After saying all of this, I don't think any of it fits my own needs.  I not only want the convenience of viewing my movies on DVD, I also want to save them for future generations at their full quality.  Film fades and gets brittle.  Computer files don't.  However, the computer files must be as close to film quality as possible.  DV and MPEG formats don't even come close.  High Definition does... at least for 8mm film.

Kodak 40, 8mm film has a resolution of about 80 cycles per mm.  The resolution is mainly limited by the grain size of the film emulsion.  Picture 80 white lines and 80 black lines (i.e. 80 cycles) all squeezed together onto 1 mm of film.  Over a full 8mm wide film frame there would be 1280 black and white lines (80 times 2  times 8).  Assuming a perfect projector, you would just barely be able to see the seperate lines on a movie screen.  If you added any more lines, everything would blurr together and the screen would just appear grey.  It wouldn't matter how big you made the image.  The film physically can't hold any more information.  Well actually it can, but you can't see it.  This is somewhat similar to pixels in a digital image.  The point is, most 8mm film has a maximum resolution of about 1280 x 960... assuming perfect lenses and lighting.

High definition TV is either 1920 x 1080 (called 1080i) or 1280 x 720 (called 720p).  Both have a widescreen 16:9 (width : height) aspect ratio.  Standard TV and 8mm film have an aspect ratio of 4:3.  So, if we use the full height of a high definition TV to show an 8mm film frame, we get an image that is either 1440 x 1080 or 960 x 720 (1080i or 720p respectively), with black pillars on either side of the widescreen image.  Since the maximum 8mm film resolution is 1280 x 960, only the 1080i format (1440 x 1080 image) can display all of the information.  The 720p format (960 x 720 image) would lose some definition.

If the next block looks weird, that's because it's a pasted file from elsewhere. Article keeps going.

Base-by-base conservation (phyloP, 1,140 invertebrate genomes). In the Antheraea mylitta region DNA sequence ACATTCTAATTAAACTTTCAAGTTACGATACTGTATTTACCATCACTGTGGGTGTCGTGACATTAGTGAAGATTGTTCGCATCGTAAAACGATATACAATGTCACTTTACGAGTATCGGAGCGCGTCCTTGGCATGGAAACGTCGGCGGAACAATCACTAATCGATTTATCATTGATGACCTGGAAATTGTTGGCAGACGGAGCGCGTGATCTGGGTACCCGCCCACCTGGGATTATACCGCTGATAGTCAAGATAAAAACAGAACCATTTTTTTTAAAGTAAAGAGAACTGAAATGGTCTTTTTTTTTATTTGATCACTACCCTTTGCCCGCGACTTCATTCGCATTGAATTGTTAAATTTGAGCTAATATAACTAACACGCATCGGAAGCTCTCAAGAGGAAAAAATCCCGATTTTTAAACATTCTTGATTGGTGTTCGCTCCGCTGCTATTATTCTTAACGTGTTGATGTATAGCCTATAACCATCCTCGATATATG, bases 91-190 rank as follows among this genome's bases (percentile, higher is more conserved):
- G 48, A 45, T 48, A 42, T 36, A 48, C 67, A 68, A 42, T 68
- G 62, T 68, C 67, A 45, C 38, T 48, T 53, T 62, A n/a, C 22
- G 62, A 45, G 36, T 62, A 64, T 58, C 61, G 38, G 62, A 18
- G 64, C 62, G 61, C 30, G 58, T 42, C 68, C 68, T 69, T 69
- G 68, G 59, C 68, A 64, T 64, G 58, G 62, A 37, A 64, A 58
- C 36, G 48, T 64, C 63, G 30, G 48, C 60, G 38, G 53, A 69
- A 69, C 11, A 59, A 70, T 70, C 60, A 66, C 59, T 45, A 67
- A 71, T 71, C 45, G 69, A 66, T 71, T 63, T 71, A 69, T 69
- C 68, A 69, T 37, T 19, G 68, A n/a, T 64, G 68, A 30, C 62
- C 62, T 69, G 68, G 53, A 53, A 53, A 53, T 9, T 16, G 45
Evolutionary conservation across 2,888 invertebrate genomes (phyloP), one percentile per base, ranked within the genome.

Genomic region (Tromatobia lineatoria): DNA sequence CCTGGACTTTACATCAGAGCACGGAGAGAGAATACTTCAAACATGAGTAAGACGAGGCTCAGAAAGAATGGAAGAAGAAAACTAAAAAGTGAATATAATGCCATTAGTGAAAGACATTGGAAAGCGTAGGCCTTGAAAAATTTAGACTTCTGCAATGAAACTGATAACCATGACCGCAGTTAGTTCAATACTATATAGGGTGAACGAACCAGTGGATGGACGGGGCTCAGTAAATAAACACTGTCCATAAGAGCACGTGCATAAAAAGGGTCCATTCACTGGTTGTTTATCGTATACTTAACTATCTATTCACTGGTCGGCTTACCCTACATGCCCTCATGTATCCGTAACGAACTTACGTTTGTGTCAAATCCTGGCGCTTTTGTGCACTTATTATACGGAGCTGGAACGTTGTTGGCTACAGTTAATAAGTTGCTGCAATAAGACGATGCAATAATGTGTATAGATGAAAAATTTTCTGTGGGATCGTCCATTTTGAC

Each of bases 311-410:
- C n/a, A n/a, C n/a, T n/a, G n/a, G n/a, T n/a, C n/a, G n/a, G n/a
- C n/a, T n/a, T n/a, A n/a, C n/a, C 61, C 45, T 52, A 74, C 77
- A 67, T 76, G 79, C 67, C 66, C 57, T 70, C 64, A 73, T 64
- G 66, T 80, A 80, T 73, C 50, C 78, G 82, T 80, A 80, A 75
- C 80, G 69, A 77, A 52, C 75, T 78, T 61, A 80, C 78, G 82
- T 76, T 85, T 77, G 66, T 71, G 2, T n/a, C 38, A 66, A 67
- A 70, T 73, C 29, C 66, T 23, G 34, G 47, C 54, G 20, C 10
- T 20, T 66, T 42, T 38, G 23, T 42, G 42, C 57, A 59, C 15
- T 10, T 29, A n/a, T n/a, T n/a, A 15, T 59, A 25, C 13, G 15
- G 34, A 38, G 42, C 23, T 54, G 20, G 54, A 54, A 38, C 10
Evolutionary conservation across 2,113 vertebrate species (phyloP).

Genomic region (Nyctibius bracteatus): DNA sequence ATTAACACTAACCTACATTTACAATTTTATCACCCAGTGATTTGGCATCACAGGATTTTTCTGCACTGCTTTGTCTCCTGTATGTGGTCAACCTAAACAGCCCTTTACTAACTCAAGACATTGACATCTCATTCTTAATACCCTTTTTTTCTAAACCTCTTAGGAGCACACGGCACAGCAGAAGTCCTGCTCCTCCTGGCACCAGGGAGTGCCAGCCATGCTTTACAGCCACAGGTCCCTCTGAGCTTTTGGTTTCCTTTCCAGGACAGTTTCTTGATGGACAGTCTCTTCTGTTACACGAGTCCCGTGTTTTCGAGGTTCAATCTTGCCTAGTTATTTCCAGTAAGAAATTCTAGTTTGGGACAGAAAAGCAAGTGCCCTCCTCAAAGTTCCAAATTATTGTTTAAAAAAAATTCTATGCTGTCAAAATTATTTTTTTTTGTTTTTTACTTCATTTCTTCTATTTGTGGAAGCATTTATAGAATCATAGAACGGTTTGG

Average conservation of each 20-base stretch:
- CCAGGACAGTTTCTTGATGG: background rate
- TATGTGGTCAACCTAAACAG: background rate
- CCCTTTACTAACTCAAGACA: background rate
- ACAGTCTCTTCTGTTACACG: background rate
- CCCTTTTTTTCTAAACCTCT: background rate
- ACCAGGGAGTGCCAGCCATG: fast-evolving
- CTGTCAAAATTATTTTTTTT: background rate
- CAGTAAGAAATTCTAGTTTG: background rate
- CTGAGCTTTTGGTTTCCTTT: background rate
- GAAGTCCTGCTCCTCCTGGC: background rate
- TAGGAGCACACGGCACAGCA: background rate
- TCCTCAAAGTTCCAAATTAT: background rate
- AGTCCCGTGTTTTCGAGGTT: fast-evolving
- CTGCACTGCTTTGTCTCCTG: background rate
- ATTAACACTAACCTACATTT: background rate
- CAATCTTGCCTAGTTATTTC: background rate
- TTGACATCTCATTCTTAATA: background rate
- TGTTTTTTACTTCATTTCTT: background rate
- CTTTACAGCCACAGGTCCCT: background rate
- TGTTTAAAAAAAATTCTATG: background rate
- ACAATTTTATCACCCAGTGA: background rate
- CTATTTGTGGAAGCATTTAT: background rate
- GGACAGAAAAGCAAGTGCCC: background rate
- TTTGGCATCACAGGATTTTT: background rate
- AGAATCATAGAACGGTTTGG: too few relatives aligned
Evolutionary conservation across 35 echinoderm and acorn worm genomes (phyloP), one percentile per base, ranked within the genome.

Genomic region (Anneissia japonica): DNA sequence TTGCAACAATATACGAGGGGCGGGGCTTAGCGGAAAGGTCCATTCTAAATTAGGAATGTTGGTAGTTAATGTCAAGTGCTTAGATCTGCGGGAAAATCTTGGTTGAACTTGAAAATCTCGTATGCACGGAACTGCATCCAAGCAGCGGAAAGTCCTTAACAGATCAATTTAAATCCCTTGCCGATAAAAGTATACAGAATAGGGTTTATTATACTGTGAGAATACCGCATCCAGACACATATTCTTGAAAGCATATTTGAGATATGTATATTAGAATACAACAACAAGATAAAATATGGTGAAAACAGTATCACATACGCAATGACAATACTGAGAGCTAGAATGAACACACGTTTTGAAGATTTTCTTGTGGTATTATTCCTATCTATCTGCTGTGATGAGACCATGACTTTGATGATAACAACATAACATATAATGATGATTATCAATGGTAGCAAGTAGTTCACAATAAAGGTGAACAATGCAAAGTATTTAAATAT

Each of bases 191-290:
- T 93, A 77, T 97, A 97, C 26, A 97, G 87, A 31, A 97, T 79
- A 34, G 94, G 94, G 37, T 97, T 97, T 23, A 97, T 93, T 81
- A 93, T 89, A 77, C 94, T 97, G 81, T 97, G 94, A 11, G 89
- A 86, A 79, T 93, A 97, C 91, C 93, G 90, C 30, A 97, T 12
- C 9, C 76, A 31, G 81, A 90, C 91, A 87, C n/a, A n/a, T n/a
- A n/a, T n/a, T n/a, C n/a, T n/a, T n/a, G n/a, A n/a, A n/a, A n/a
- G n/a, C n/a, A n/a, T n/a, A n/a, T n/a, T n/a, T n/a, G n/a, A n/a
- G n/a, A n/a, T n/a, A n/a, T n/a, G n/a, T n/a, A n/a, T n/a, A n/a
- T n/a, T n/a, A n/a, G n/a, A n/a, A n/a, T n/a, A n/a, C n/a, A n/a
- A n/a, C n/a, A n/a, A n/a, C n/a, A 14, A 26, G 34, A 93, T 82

I know I've side stepped several technical or subjective arguments.  However, in my opinion, currently, the best way to save 8mm film is to store it as 1080i high definition files.  Once you have the 1080i files, you're set for the forseeable future and can even print back to film.  For now, just downconvert the 1080i format to DV for editing and MPEG DVDs for TV viewing.  High definition DVDs will be common soon and you can then watch your films at full quality on TV... more or less.  With color and noise correction, I personally think HD can look much better than the existing 8mm film.  Forty year old, color shifted, grainy, 8mm film is not my idea of beautiful.  I can see filmophiles lining up to flog me.  So I better stop there.  I will admit that film is indeed the best long term storage medium.  Some form of optical film projector will still be available 100 years from now.  HD files, computers and TVs as we know them won't.

As far as I know, other than Rank transfers, there are only two companies in the US that claim to do high definition telecine, Video Conversion Experts and Larsen's.  They appear to be the same company.  I think the cost is about $0.45 /ft.  I also located a compay in England, Excelsior Film & Video, that only charges $0.12 - $0.17 /ft.  That's cheaper than any frame by frame company in the US even at standard definition.  Shipping and communication shouldn't be a problem to the UK and they accept PayPal.

I am certainly not an expert.  So please excuse me and feel free to correct any mistatements I may have made.  I'm still wading through all of this information and I'm really not concerned with a "film look" or a "video look".  I just want viewing convenience and a good quality archival medium for great great grandkids.  They can take it from there.

I have about 5000 ft of film to convert and cost is a factor.  So, I'll be looking at overseas high definition options further.  My bottom line recommendation is go high definition.  I hope this helps... or confuses you further.

Best of luck